Jonny: Yes.

Jason: Okay.

Jonny: Yeah, so the hello world composition, it actually uses the other two compositions, but you can define them also separately as a composition. So, you can work on just one single component and not have to worry about the rest. It's like Storybook where you can just render a single component and work on that.

Jason: Yeah, yeah. That's very cool. So then in here, I have all of these bits. So, let's look at HelloWorld. HelloWorld has -- I'm going to collapse this down so we can see what's going on. We pull in some pieces from Remotion. Then we have our actual component. So, logo, I'm assuming, is like -- that's got a little bit of stuff going on. Okay. Then we have the atom. Okay. I can sort of see what's going on, but I'm not 100% clear on how we actually use all of this. So, here's what I'd love to do. I would love to make -- like, just switch this over to a view of let's use -- I have some files we can use for this. So, let's take a look in the Learn with Jason repo, if I can get to it. Okay. So, in here, I'm pretty sure we have some SVGs we can use. Do I not have SVGs?

Jonny: Yeah, SVGs, PNGs, whatever works on web you can use.

Jason: PNGs? Okay, yeah, maybe we can use a PNG then. That'll probably be a little bit easier. Is there a big one? Yeah, this is probably fine. Let's look for a PNG. Is there a bigger one?

Jonny: Yeah, these are like great things we can use.

Jason: Okay. So let's use this one. I'm going to move this over into -- I guess for now I'll drop it right into the source folder, and we'll move it around as needed. Then I'm going to close and reopen this so that we don't get the dimmed like git ignored thing.

Jonny: Sounds good. And then if you want, you can like delete all the HelloWorld stuff. We can start from scratch.

Jason: Okay, perfect. So, I'm going to start by getting out -- let's get HelloWorld, logo, and subtitle out of here. Then we're going to remove all the compositions.

Jonny: And just leave an empty fragment. And the HelloWorld tsx and folder. Then you have like a blank video.

Jason: Gone, gone, gone. Okay. So, that brings us back to empty. Okay.

Jonny: Okay. So, now you just create some React component somewhere, create a new file, create React component and export it. It can be empty for now.

Jason: Okay. So let's call this one -- we'll do like a spinning boop. And I'm going to do TypeScript and regret it. So export default function spinning boop. That's going to return -- for now, I think, we can just do image source. Is that going to work? That's probably not going to work.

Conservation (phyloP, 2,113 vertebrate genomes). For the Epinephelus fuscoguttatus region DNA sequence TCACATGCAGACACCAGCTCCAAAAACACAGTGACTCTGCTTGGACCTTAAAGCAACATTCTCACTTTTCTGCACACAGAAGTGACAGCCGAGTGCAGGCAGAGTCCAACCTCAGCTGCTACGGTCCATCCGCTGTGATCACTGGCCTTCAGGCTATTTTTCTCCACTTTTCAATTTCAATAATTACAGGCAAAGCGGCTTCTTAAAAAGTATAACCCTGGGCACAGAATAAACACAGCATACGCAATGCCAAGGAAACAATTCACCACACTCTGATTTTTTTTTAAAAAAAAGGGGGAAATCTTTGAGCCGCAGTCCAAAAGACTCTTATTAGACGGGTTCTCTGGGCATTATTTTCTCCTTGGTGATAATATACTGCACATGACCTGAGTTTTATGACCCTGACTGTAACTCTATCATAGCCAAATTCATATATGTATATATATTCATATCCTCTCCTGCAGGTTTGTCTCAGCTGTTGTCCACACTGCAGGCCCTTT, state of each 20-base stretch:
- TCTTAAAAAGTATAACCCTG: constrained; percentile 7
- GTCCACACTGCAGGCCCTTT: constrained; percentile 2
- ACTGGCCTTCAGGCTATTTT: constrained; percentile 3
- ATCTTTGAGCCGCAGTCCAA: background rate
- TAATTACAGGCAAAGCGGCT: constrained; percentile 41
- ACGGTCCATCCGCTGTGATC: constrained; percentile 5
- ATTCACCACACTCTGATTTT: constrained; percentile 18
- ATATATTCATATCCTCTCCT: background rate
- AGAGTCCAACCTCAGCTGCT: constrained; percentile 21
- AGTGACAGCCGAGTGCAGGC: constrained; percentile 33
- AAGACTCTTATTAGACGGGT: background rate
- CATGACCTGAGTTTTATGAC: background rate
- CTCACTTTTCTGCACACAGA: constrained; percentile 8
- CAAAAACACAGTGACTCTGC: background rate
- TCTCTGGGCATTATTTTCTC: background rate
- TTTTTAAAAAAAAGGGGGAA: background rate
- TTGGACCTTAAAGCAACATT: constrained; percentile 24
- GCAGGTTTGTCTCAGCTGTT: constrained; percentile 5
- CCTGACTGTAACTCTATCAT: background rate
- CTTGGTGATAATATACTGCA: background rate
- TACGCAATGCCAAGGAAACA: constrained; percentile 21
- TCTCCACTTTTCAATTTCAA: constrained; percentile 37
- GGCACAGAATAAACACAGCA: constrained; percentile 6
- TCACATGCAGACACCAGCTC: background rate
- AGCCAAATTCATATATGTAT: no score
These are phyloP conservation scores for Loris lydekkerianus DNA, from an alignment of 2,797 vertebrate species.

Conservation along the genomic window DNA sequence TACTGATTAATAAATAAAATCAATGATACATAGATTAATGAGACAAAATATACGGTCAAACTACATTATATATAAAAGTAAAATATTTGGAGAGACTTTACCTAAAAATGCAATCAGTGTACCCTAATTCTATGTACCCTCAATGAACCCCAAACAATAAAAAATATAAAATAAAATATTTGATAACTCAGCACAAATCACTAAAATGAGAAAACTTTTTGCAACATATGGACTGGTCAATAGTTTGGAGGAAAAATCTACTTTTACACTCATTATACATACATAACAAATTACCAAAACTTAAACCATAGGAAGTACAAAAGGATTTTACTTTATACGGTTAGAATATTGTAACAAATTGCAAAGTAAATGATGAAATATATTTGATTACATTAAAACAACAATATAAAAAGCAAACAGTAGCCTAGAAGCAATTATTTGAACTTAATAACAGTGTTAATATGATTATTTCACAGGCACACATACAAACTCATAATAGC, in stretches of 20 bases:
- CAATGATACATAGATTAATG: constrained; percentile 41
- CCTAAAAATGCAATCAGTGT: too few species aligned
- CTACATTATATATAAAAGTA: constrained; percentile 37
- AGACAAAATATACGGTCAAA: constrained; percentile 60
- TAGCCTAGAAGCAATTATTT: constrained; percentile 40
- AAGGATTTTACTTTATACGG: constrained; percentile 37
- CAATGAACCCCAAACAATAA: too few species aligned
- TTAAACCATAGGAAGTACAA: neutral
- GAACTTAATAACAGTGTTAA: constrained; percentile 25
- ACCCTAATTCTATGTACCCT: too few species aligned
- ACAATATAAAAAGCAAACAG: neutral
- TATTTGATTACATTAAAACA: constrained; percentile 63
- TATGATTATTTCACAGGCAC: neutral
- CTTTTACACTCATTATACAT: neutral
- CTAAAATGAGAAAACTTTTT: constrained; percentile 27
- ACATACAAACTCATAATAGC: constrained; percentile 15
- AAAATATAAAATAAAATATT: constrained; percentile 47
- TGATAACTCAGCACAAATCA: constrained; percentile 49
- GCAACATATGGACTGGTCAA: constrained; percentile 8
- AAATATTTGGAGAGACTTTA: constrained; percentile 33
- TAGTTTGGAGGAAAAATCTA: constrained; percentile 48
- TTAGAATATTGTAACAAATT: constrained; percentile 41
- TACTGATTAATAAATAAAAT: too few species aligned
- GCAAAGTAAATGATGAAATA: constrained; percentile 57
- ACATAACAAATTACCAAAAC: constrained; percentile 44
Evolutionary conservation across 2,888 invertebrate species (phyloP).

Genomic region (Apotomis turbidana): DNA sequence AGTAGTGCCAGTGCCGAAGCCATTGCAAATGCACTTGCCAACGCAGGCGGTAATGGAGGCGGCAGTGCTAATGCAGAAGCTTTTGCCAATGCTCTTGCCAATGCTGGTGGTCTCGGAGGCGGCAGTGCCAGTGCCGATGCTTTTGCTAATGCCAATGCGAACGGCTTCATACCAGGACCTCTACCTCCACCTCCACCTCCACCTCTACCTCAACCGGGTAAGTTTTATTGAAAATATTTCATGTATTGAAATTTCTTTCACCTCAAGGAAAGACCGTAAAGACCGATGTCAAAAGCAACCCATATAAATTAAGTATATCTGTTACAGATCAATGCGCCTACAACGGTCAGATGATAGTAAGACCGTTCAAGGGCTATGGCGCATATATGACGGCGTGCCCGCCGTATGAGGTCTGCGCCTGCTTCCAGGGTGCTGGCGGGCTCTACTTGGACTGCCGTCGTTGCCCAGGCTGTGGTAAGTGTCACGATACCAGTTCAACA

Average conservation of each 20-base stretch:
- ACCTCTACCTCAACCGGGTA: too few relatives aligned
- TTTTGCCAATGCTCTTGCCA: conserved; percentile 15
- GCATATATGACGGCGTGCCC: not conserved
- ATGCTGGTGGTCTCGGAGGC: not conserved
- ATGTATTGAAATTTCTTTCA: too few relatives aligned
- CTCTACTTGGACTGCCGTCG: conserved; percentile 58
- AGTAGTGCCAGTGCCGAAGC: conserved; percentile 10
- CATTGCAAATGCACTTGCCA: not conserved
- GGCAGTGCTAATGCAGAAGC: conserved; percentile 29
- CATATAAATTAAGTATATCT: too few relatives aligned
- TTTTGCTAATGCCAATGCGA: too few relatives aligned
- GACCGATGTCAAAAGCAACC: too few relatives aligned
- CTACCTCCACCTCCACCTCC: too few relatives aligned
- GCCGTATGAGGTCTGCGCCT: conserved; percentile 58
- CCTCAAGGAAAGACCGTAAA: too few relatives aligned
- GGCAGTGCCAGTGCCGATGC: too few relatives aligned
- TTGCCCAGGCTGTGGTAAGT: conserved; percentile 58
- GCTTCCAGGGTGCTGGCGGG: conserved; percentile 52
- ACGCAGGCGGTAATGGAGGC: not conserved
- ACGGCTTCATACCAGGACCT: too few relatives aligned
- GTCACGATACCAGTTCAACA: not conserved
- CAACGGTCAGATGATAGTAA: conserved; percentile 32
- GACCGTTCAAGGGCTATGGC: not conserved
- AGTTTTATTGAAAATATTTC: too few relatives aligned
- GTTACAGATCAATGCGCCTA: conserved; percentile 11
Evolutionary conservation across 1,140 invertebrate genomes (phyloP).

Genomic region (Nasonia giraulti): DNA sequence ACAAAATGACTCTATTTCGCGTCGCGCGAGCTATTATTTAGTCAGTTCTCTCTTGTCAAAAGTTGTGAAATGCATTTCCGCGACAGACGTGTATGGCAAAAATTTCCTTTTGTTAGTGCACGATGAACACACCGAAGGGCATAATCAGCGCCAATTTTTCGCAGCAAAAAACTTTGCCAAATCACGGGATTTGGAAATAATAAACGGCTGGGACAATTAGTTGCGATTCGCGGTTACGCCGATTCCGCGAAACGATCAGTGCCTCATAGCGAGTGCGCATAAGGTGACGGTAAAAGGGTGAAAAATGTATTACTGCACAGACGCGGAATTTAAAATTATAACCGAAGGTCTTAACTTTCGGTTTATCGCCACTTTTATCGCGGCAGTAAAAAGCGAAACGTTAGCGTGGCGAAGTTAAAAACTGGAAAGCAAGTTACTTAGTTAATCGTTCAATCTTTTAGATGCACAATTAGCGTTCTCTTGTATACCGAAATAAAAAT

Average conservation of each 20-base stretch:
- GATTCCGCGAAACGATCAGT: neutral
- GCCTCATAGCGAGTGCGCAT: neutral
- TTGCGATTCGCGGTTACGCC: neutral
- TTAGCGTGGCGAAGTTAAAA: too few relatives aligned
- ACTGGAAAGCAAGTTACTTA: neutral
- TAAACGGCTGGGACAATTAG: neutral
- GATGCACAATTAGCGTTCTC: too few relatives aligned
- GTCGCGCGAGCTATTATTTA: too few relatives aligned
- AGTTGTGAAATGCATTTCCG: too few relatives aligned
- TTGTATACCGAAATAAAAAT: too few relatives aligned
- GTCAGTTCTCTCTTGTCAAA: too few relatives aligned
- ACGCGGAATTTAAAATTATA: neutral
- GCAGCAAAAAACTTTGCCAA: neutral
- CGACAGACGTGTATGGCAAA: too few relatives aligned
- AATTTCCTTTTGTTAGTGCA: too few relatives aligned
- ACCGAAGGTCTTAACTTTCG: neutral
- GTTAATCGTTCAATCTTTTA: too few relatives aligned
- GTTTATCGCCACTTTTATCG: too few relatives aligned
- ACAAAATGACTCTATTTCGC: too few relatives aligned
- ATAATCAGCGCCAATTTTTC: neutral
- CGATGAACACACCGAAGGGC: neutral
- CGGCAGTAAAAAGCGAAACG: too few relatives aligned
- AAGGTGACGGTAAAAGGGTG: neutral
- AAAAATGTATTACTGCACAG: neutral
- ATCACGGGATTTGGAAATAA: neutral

Jonny: So, it's not going to work, but I've tried to help you by giving you some learnings. There are some plug-ins which will tell you what's not going to work.

Jason: Okay.

Jonny: So, this warning actually you can ignore. I think you're just using a different --

Jason: We can just make that go away, I think.

Jonny: Actually, I might want to remove this rule. Just remove the default.

Jason: Oh, it doesn't let me name if I do that. All right, fine. Fine, fine, fine. Missing return type on function. This part I don't -- what's the return type on a function? Is it like react.fc?

Jonny: I think like react node. Okay. Yeah, try that.

Jason: That makes it happy.

Jonny: Yeah, sorry about that. Actually, it's a good node. I might want to remove this rule because it's actually not -- oh, wait. You don't have to import image.

Jason: Oh, wait, I don't have to import it?

Jonny: You don't have to import it. You should be able to just run eslint safe.

Jason: Okay. So I run eslint save, you said?

Jonny: Eslint auto fix enabled? Wait a moment, sorry. It was too fast. First thing is you should use the img, but if you upper case the I, you can import it. If you don't, then eslint will also automatically.

Jason: Auto saved, which is nice. Don't reference local assets by string. Okay. So then I need to what? Import --

Jonny: So, you just need like import boop from, and do exactly that. Yeah. Then source equals boop. Then that's going to work.

Jason: Hey, look at that! I wrote TypeScript, everybody! So, this doesn't actually spin right now, but it does exist, and it should give us an actual image when we look at it on the screen, which means then I can do one of these. So, if I import spinning boop from spinning boop and I do a composition, then it gets an ID, and I can make that whatever I want. So, I'll call it spinning boop. Then what else happens? Here? I need the component. I'm just using your TypeScript autocomplete and showing why it's worth doing TypeScript.